At BU, they’re called classholes. At many other schools, gunners. Still others have no title but are reserved a snide look and a withheld invitation to any social invitation outside of the law school.
Want a visualization? Think about varying degrees of Dwight K. Schrute.
I don’t know when or how it started, but these brown-nosing, overachieving, socially inept book worms have an undeserved bad reputation in law school.
Classholes are easily recognizable after about a month of class – before that, it’s just the social order of your law school section settling out. There are varying standards for identifying your section’s classhole, but here is a non-exclusive list of identifying traits, listed in increasing levels of intensity:
- Volunteering to answer questions in more than one class per day on a regular basis, or more than twice in the same week. For most classes, participation doesn’t count towards your grade, so why bother?
- Opening your textbook in class and “incidentally” showing off your ability to use four different colored highlighters while reading to your peers.
- Running up to a professor after class to ask questions. This is the exact reason why most faculty members give their office hours, email address, and phone number to their students – so that a reasonable discourse can occur in a more comfortable place than a classroom and not while he/she feels drained right after giving a 90 minute lecture.
- Once called on, beginning a response with “Well, I feel that…” No one in your class cares what you think about efficient breach unless they ask you. That’s why they’re paying $36,000 a year to listen to a professor give educated opinions instead of a half-baked philosophy you put together while watching Law and Order.
The other important given rule is that if you cannot identify the biggest classhole in your class in six weeks, it’s you. Either that, or you’re in some sort of Twilight Zone School of Law (note: not an accredited institution).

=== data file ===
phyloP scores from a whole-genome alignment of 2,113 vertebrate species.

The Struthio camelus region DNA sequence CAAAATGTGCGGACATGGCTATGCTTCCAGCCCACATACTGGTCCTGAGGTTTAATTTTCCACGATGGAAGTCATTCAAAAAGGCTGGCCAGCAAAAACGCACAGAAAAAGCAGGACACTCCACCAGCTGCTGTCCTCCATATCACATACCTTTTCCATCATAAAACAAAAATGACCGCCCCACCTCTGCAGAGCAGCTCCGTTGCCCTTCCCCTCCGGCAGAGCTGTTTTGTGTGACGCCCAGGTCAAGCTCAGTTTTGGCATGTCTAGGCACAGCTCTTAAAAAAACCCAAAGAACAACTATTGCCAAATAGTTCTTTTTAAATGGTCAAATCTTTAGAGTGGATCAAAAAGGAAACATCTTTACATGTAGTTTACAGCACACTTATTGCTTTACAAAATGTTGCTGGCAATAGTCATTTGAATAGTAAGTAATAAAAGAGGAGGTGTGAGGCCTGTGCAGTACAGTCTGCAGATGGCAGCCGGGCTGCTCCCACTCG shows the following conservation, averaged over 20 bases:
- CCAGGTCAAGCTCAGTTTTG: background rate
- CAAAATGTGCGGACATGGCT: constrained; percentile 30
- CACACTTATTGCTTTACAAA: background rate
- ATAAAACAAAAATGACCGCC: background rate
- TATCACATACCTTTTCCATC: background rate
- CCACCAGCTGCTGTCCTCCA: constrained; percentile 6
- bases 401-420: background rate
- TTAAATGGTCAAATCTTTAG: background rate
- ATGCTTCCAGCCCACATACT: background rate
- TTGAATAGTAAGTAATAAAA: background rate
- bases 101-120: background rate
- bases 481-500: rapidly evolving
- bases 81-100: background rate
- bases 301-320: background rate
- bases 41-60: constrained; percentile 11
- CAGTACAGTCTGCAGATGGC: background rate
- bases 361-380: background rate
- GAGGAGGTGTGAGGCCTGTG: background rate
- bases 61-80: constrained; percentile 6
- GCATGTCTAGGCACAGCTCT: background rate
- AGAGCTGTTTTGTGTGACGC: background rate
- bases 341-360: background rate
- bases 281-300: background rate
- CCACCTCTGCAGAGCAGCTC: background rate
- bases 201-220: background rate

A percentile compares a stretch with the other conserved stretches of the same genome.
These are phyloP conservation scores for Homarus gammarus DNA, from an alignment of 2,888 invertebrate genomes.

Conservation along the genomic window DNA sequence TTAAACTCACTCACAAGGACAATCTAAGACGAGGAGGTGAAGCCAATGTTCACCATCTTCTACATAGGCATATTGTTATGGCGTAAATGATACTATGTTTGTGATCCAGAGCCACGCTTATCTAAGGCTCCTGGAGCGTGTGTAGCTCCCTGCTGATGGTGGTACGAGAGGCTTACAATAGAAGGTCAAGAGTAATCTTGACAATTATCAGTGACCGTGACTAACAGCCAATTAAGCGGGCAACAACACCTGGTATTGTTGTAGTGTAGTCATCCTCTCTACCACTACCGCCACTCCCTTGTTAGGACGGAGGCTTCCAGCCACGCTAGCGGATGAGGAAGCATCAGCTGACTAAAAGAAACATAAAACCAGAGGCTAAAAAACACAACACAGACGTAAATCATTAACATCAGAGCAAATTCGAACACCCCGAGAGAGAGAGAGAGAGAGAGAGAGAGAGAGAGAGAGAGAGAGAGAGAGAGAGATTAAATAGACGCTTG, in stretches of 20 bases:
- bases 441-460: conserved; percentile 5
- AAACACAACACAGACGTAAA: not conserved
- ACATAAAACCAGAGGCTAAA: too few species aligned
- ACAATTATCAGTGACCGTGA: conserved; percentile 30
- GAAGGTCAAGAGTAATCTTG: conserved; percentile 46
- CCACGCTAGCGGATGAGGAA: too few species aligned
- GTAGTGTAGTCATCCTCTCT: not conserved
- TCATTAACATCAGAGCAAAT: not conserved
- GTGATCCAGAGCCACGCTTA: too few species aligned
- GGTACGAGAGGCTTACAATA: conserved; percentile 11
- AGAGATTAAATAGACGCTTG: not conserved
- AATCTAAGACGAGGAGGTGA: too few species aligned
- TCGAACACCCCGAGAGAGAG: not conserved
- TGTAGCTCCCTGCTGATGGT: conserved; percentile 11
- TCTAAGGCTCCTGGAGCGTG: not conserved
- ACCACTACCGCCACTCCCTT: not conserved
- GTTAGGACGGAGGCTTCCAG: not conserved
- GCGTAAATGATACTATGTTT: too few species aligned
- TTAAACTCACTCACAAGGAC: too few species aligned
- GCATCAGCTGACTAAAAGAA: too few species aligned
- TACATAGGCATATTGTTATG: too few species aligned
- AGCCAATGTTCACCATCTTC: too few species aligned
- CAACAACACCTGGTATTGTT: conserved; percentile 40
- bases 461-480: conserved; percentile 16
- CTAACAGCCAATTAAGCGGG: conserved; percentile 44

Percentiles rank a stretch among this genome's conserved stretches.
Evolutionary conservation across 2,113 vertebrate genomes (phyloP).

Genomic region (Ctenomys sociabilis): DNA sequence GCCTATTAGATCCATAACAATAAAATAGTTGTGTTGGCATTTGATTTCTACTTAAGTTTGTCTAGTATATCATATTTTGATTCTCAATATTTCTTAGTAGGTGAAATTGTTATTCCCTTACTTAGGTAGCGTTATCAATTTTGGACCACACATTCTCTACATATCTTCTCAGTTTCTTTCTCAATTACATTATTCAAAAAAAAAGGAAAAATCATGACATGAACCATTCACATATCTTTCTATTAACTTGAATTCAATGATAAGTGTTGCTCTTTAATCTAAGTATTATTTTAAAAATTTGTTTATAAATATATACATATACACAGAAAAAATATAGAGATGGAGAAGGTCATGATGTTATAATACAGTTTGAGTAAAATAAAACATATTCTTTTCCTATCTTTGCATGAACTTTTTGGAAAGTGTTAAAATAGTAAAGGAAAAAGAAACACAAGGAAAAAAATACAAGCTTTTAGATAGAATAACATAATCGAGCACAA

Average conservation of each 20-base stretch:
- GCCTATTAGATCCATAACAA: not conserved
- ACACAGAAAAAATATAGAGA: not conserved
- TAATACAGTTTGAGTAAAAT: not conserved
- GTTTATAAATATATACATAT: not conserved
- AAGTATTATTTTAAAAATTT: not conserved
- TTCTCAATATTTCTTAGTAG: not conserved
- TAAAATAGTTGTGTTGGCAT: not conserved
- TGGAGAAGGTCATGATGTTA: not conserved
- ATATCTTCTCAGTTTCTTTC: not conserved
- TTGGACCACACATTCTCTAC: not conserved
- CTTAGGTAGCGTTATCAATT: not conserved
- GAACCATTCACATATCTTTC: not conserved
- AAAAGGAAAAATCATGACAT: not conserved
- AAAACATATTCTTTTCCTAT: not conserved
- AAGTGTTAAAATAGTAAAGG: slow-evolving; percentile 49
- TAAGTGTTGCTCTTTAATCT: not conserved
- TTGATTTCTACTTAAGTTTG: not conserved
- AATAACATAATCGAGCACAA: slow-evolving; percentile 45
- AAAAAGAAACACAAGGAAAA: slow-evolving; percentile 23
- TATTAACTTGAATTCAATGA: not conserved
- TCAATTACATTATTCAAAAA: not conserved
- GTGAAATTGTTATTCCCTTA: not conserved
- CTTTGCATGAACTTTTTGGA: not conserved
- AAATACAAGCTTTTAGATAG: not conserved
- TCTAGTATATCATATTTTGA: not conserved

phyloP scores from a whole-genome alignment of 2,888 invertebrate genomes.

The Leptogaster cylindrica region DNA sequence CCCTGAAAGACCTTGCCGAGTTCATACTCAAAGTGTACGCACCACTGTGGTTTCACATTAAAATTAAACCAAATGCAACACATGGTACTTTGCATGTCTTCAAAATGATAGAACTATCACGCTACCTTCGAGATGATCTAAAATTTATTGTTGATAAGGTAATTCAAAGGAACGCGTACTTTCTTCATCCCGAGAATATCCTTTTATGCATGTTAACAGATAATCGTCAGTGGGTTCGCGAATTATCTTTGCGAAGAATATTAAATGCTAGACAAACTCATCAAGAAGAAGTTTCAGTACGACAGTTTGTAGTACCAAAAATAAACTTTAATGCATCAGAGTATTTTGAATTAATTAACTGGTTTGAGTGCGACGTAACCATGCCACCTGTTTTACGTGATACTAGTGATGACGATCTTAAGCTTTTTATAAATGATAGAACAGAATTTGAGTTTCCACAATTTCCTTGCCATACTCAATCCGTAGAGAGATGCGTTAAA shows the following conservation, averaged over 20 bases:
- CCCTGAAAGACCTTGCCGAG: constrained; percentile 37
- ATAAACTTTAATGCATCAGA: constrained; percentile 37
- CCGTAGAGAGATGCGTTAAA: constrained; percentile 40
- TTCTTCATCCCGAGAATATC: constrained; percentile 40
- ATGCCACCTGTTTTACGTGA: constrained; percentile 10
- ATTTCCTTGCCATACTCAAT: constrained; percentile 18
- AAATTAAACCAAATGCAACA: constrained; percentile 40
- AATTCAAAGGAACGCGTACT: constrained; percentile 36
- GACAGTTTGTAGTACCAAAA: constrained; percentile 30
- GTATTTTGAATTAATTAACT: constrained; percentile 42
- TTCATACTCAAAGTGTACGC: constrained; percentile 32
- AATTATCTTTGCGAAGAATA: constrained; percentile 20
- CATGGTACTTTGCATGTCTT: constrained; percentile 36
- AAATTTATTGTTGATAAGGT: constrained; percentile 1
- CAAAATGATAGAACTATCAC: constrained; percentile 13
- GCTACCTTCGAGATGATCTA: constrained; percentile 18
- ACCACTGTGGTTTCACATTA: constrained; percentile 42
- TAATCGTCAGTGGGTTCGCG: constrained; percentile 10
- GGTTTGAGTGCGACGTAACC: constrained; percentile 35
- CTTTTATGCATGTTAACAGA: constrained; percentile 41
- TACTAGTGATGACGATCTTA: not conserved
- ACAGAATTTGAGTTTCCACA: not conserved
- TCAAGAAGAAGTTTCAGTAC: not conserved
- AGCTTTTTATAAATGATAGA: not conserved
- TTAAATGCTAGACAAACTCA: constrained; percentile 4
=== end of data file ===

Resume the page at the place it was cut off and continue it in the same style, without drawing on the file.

As you may have inferred, classholes are generally looked down upon in the law school social caste system. The term is muttered with more than just disdain; there is often a genuine disgust when a classhole’s behavior is brought up in a conversation. Eyes are rolled when the professors (often reluctantly) call on classholes, and the attention span of an entire classroom is killed in a single bound. It’s almost a contest to identify the most classholes the quickest and to single them out the fastest.
On that note, though, it seems like a good part of the indignation and disgust is rooted in good old fashioned envy. There’s a reason classholes keep doing what they are doing – it works. Sure, there are probably more efficient ways of studying and getting good grades, but most of the classholes (not all, mind you) have grades that match their effort and get jobs, even in this market, that reflect their academics success.
As for me, my grades are good, but not classhole-level good. Maybe my new year’s resolutions will include a pledge to start bolting towards the lecture podium.